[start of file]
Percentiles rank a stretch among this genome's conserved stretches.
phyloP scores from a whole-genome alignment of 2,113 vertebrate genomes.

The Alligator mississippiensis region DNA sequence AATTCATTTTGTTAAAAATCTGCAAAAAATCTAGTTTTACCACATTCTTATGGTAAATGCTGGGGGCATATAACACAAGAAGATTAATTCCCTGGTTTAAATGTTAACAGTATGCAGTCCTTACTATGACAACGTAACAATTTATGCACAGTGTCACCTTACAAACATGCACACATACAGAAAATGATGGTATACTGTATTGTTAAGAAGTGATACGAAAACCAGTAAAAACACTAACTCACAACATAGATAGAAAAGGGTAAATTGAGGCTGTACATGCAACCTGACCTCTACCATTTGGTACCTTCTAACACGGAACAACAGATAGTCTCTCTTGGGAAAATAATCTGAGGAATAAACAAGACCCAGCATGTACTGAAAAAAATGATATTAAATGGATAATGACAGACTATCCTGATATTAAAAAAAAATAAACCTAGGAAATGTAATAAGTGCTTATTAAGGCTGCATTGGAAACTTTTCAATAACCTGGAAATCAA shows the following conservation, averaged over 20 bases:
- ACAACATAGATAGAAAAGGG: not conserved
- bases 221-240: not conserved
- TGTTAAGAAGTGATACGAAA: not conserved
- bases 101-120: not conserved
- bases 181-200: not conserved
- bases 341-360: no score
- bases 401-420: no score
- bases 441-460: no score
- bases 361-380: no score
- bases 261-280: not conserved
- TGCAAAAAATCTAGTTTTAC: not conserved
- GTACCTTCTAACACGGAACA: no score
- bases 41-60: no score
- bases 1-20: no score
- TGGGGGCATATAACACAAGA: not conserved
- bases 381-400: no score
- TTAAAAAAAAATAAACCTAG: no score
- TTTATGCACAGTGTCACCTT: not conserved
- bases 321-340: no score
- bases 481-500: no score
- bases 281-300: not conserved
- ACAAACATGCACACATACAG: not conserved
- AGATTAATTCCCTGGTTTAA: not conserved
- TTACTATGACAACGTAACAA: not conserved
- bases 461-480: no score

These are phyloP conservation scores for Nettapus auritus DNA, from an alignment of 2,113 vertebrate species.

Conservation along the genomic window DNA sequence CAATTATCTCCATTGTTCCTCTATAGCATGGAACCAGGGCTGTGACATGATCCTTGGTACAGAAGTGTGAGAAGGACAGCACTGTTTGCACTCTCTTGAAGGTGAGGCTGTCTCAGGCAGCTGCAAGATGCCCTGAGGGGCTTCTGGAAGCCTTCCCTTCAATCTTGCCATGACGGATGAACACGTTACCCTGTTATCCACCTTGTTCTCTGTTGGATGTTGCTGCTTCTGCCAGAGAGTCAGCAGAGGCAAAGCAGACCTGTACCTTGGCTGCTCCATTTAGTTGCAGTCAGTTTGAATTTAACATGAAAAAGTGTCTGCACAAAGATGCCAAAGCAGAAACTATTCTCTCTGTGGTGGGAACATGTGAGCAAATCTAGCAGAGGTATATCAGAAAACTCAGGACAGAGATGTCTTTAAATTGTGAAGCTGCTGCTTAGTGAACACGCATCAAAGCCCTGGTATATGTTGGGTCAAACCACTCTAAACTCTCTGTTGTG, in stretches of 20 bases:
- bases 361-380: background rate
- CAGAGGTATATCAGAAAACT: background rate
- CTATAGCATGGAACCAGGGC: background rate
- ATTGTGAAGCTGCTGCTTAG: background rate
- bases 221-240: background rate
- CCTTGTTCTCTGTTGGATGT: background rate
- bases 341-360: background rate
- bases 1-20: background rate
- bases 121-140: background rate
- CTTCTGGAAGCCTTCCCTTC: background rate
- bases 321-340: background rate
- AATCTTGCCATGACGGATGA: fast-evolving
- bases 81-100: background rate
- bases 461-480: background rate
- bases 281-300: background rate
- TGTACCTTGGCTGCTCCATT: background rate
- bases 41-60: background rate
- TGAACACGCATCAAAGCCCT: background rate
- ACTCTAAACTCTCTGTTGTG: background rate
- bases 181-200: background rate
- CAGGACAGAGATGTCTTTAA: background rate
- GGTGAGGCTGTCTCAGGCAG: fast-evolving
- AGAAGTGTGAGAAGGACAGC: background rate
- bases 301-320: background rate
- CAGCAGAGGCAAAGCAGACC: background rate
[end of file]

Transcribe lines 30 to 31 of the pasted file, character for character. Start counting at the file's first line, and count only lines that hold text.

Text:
Conservation along the genomic window DNA sequence CAATTATCTCCATTGTTCCTCTATAGCATGGAACCAGGGCTGTGACATGATCCTTGGTACAGAAGTGTGAGAAGGACAGCACTGTTTGCACTCTCTTGAAGGTGAGGCTGTCTCAGGCAGCTGCAAGATGCCCTGAGGGGCTTCTGGAAGCCTTCCCTTCAATCTTGCCATGACGGATGAACACGTTACCCTGTTATCCACCTTGTTCTCTGTTGGATGTTGCTGCTTCTGCCAGAGAGTCAGCAGAGGCAAAGCAGACCTGTACCTTGGCTGCTCCATTTAGTTGCAGTCAGTTTGAATTTAACATGAAAAAGTGTCTGCACAAAGATGCCAAAGCAGAAACTATTCTCTCTGTGGTGGGAACATGTGAGCAAATCTAGCAGAGGTATATCAGAAAACTCAGGACAGAGATGTCTTTAAATTGTGAAGCTGCTGCTTAGTGAACACGCATCAAAGCCCTGGTATATGTTGGGTCAAACCACTCTAAACTCTCTGTTGTG, in stretches of 20 bases:
- bases 361-380: background rate